[Numpy-discussion] Why is numpy.abs so much slower on complex64 than complex128 under windows 32-bit?
Tue Apr 10 12:01:45 CDT 2012
On Tue, Apr 10, 2012 at 12:57 PM, Francesc Alted <email@example.com>wrote:
> On 4/10/12 9:55 AM, Henry Gomersall wrote:
> > On 10/04/2012 16:36, Francesc Alted wrote:
> >> In : timeit c = numpy.complex64(numpy.abs(numpy.complex128(b)))
> >> 100 loops, best of 3: 12.3 ms per loop
> >> In : timeit c = numpy.abs(b)
> >> 100 loops, best of 3: 8.45 ms per loop
> >> in your windows box and see if they raise similar results?
> > No, the results are somewhat the same as before - ~40ms for the first
> > (upcast/downcast) case and ~150ms for the direct case (both *much*
> > slower than yours!). This is versus ~28ms for operating directly on
> > double precisions.
> Okay, so it seems that something is going on wrong with the performance
> of pure complex64 abs() for Windows.
> > I'm using numexpr in the end, but this is slower than numpy.abs under
> Oh, you mean the windows version of abs(complex64) in numexpr is slower
> than a pure numpy.abs(complex64) under linux? That's weird, because
> numexpr has an independent implementation of the complex operations from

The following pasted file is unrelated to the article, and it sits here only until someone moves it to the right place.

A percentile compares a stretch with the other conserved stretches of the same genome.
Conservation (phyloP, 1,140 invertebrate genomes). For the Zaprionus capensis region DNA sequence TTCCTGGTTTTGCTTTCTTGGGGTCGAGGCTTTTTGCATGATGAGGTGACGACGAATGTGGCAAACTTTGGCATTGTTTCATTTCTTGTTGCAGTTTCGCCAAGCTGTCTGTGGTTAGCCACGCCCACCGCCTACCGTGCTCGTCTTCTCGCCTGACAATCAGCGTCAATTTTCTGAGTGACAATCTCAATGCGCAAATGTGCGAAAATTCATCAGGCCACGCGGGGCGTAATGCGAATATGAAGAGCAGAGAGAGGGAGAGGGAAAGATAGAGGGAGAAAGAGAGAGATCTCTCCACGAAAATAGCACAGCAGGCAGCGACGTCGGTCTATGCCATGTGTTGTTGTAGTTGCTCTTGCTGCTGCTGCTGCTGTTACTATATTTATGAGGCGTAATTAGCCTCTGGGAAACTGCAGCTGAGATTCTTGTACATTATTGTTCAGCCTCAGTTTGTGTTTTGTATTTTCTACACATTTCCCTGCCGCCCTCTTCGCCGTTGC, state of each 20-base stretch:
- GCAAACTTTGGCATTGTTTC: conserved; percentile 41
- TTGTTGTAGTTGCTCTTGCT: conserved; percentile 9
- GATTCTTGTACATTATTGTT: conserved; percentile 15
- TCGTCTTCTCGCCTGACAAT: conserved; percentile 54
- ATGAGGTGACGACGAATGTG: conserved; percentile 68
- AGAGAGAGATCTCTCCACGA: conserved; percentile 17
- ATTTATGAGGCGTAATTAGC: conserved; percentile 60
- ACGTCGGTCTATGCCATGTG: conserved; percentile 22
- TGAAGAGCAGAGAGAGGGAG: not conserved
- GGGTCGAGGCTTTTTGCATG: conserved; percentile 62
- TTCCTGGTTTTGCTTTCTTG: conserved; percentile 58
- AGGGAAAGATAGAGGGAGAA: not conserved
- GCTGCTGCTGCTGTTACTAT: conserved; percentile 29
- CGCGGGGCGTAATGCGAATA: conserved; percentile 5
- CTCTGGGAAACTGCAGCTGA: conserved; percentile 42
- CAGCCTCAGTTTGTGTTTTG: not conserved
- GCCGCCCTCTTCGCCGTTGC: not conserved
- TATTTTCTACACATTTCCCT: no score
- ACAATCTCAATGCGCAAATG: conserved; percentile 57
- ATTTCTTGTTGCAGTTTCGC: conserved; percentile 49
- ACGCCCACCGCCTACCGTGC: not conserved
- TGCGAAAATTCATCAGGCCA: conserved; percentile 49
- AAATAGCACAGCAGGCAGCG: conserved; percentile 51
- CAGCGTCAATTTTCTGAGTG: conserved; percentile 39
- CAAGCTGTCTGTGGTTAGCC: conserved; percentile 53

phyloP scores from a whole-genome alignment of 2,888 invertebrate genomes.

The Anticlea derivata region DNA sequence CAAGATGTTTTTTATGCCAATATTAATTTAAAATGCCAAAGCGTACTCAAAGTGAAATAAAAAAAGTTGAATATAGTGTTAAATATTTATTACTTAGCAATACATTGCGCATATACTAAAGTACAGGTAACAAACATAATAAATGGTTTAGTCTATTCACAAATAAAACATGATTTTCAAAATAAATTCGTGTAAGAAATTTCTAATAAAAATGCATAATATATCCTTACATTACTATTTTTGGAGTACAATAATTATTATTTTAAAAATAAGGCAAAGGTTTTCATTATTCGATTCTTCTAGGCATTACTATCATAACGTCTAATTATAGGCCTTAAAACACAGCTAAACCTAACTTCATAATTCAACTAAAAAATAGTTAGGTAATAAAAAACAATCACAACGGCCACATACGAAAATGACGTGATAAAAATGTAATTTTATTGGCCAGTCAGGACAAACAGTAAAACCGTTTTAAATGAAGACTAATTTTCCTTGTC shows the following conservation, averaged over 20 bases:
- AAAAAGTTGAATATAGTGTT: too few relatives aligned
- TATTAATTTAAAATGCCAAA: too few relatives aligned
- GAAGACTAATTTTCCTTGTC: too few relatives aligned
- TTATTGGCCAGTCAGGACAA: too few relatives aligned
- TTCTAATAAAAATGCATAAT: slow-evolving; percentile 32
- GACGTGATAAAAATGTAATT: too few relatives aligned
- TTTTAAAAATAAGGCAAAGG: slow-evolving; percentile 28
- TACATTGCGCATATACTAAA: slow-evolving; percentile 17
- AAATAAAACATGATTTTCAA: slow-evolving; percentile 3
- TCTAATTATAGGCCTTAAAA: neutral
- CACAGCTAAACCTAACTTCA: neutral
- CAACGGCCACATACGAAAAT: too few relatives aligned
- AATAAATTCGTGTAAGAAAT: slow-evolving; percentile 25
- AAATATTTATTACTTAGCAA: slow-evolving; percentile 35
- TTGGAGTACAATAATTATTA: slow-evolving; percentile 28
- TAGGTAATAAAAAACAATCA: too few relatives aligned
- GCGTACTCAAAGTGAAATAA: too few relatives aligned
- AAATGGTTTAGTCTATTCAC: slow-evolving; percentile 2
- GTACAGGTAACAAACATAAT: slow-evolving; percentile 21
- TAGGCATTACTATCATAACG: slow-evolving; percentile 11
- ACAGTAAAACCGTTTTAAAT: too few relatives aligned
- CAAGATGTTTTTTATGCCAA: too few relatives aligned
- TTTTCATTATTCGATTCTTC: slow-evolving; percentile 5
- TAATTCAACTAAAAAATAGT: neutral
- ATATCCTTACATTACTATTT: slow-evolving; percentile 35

> NumPy machinery. Here it is how abs() is implemented in numexpr:
> static void
> nc_abs(cdouble *x, cdouble *r)
> r->real = sqrt(x->real*x->real + x->imag*x->imag);
> r->imag = 0;
> [as I said, only the double precision version is implemented, so you
> have to add here the cost of the cast too]
> Hmm, considering all of these facts, it might be that sqrtf() on windows
> is under-performing? Can you try this:
> In : a = numpy.linspace(0, 1, 1e6)
> In : b = numpy.float32(a)
> In : timeit c = numpy.sqrt(a)
> 100 loops, best of 3: 5.64 ms per loop
> In : timeit c = numpy.sqrt(b)
> 100 loops, best of 3: 3.77 ms per loop
> and tell us the results for windows?
> PD: if you are using numexpr on windows, you may want to use the MKL
> linked version, which uses the abs of MKL, that should have considerably
> better performance.
> Francesc Alted
Just a quick aside, wouldn't the above have overflow issues? Isn't this
why hypot() is available?
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